SOME actors could make an advert for toothpaste into compelling viewing. Their mere presence can elevate the most mundane material.
You certainly wouldn’t call Night Sky (Amazon Prime Video) mundane. It’s definitely something of an oddity, though: a lumpy and uneven mix of science fiction, mystery, thriller and touching love story involving an old married couple.
Were it not for Sissy Spacek and JK Simmons as said couple, it’s doubtful I’d still be sticking with it at the halfway point of its eight episodes. Everything that’s good about this first season so far is entirely down to them.
Spacek, playing her real age (72), and Simmons (67 but acting older) are Irene and Franklin York. She’s a retired English teacher, he’s a retired woodworker and they’ve lived in the same house in Illinois for 50 years.
From flashbacks, we know they raised a son there and later suffered the pain of losing him to, it’s implied, suicide (Night Sky takes an awful lot of time to yield up its secrets).
Spacek and Simmons – who was cast after the original choice, Modern Family’s Ed O’Neill, dropped out – are just wonderful together. They’re totally convincing as a couple who’ve been together for half a century and have come through the very worst life could throw at them.
They’re still deeply in love, yet not above being exasperated by one another’s habits. Age is taking its toll on them, however.
Irene suffered a fall that’s restricted her mobility – although as her doctor points out, her health is still poorer than a woman of her age’s should be. This may or may not have something to do with the central mystery.
Franklin, meanwhile, is becoming forgetful and unreliable.
At one point he drives home having forgotten to pick Irene up after a hospital appointment.
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All this is of great concern to their granddaughter Denise (Kiah McKirnan), who thinks they should either move to an assisted living facility or accept in-home care.
They refuse. Not out of pride or stubbornness, but because they’re protecting a secret in their garden shed: an underground chamber that acts as a portal to a viewing gallery on a seemingly deserted planet.
They’ve spent hundreds of evenings there, sitting in comfy chairs and just gazing at the planet’s beautiful, empty landscape and stunning, volatile night sky. There’s a door leading outside, but they’ve never gone through it. They’d surely perish.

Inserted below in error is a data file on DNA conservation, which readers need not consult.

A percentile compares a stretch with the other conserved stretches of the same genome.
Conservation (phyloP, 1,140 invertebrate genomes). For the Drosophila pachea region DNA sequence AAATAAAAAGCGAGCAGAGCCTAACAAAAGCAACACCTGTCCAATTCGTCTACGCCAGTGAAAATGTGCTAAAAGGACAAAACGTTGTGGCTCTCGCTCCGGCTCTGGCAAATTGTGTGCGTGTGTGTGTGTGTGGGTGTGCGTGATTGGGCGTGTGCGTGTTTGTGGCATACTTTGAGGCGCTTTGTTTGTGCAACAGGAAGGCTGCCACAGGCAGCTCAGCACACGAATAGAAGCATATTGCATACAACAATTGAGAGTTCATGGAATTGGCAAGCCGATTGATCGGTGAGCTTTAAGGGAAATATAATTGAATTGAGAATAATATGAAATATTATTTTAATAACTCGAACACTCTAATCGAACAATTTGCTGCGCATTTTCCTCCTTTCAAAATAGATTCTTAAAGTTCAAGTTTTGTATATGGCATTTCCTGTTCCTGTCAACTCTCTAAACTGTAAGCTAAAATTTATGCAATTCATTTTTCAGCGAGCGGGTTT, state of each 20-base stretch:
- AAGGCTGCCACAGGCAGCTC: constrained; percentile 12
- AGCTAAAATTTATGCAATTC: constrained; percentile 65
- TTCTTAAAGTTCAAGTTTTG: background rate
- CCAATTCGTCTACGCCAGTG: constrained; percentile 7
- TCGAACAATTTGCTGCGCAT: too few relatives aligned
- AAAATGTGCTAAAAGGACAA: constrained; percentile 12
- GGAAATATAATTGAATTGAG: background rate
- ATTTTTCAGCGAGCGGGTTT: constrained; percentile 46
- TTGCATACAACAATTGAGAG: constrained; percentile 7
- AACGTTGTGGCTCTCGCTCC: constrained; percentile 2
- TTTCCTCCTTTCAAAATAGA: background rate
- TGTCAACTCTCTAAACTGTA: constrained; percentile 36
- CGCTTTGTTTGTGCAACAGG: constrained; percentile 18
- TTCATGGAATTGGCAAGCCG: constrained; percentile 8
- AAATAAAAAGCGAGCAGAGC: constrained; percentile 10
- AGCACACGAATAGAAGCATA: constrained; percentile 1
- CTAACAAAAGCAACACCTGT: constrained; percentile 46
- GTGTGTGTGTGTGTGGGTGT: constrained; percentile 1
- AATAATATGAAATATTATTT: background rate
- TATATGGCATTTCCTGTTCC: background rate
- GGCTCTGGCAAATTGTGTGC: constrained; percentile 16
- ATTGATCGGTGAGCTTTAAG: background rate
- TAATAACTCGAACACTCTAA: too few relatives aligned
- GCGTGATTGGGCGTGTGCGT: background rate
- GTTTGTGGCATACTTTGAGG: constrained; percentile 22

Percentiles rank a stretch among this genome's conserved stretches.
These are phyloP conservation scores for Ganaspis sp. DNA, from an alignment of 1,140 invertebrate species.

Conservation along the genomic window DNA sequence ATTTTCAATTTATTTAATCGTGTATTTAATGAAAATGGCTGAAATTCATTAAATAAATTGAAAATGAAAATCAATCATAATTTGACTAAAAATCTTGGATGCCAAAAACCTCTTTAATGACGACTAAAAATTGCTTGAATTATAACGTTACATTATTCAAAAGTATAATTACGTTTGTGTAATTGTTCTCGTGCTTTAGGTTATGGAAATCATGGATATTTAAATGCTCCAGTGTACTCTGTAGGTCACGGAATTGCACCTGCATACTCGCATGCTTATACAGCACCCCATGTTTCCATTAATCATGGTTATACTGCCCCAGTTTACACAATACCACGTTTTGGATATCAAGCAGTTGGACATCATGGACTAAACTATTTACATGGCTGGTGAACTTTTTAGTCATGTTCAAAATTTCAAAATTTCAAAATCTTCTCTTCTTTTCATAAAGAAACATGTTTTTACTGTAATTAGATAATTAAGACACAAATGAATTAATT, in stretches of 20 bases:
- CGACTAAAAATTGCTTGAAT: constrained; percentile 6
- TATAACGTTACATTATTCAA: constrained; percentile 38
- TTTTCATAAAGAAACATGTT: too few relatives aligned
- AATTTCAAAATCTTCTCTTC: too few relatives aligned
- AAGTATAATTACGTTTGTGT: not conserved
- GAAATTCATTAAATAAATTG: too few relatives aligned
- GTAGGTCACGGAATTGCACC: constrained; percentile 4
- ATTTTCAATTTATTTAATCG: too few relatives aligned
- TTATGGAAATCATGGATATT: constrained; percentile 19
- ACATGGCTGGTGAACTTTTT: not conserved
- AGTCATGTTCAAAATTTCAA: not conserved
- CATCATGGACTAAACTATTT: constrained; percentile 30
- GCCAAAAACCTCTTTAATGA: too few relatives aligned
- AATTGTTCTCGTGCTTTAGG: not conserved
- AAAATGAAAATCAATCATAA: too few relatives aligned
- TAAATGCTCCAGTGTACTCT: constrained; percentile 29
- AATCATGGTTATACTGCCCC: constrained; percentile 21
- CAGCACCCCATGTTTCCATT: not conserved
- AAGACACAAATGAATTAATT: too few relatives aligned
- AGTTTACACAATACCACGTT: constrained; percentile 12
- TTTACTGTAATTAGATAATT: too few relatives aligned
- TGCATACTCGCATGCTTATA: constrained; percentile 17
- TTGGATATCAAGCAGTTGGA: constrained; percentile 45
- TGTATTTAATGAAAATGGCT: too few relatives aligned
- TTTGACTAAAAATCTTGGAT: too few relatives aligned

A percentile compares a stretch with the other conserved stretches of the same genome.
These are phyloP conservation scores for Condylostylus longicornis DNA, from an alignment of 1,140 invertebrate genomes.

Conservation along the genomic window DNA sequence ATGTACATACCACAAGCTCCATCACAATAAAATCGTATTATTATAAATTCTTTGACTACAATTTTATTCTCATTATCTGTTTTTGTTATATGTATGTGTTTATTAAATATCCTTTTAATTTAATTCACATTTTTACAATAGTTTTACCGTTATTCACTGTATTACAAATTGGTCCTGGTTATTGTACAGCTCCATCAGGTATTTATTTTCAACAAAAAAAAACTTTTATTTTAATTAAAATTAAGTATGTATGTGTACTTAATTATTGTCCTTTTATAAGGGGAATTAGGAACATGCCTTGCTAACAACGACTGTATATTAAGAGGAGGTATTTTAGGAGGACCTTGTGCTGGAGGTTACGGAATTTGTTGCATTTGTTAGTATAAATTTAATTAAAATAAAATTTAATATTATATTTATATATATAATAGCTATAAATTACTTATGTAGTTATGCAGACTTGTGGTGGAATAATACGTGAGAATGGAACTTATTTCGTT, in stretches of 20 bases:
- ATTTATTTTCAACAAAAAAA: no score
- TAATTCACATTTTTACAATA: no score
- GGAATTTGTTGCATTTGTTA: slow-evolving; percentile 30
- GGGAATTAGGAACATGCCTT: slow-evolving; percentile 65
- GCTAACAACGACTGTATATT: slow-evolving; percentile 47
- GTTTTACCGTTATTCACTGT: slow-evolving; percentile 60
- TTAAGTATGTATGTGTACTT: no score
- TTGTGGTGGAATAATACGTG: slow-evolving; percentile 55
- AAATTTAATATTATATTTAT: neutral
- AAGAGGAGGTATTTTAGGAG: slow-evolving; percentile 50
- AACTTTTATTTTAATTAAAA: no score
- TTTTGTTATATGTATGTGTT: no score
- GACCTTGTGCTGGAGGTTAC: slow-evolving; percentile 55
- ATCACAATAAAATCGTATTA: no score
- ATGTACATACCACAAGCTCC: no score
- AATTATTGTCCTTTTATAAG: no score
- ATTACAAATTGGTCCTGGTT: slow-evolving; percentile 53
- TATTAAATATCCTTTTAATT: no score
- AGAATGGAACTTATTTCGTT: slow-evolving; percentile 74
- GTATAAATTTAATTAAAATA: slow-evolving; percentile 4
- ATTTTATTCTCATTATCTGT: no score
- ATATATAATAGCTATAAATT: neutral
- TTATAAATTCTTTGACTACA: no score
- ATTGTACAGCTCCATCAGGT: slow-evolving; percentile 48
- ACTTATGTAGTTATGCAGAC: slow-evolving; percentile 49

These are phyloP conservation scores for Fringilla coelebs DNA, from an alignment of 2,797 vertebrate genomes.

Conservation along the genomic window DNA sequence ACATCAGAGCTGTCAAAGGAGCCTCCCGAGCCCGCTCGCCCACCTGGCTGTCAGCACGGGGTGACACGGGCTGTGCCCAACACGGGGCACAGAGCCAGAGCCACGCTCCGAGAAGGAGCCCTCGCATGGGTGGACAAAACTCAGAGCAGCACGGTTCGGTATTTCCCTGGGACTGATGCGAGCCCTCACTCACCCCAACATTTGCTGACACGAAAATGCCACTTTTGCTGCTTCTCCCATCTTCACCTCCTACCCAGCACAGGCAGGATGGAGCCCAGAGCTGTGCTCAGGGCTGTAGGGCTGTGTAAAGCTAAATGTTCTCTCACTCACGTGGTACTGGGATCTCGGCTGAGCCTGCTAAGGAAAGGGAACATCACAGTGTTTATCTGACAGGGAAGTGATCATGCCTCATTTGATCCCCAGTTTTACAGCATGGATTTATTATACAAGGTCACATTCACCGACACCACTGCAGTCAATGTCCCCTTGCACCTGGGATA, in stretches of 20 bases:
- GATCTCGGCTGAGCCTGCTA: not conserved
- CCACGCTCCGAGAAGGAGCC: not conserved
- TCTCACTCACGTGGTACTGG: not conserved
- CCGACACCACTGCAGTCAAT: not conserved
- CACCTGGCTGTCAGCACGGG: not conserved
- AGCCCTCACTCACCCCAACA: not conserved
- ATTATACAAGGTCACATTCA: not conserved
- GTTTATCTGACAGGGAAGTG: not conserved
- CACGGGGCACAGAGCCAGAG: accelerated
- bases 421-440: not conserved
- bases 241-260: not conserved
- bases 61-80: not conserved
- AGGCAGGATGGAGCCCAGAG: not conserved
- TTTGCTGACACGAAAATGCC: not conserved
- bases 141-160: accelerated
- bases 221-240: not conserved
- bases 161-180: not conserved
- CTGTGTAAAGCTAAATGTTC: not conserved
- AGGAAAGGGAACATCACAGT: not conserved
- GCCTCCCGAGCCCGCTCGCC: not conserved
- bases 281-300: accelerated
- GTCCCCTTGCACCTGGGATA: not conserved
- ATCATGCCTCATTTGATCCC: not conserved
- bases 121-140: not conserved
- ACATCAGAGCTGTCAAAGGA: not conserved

Privately, that’s what Irene, who’s decided to end her life, intends to do, but without telling Franklin. It’s at this point that Night Sky changes from a gently fantastical meditation on love, grief, ageing and mortality into something different.
Irene discovers a young man called Jude (Chai Hansen) semi-conscious on the floor of the gallery. He’s covered in blood – someone else’s, it turns out.
Irene brings him back to the house and persuades the sceptical Franklin, who doesn’t trust the young stranger, to let him stay. Jude claims to have no memory of how he got there.
His backpack contains valuable 17th century doubloons and a strange artefact: a glowing globe that has the power to make things disappear. He also has what seems to be alien technology embedded under his skin.
We’re suddenly whisked off to Argentina, where Stella (Julieta Zylberberg) and her shy young daughter Toni (Rocío Hernández) are raising alpacas. It emerges that Stella is the guardian of another intergalactic portal, located in the bowels of the private church that stands on her land. A menacing associate of Stella’s, played by Polish actor Piotr Adamcyzk, turns up and tells her it’s time to let her daughter in on the truth, something Toni accepts with remarkable alacrity.
Stella has to undertake some sort of urgent mission, and she and Toni are soon travelling through the portal, not to another planet, but to Newark, New Jersey.
There’s also a subplot involving Irene and Franklin’s nosey, irritating neighbour Byron (Adam Bartley), who’s been spying on their nocturnal trips to the shed and is desperate to find out what they’re up to.
Four slow, meandering, frustrating episodes into Night Sky, it’s hard to get a handle on what kind of a drama it is; its makers don’t seem entirely sure what they’re making. But I’ll plough on, simply for the two stars.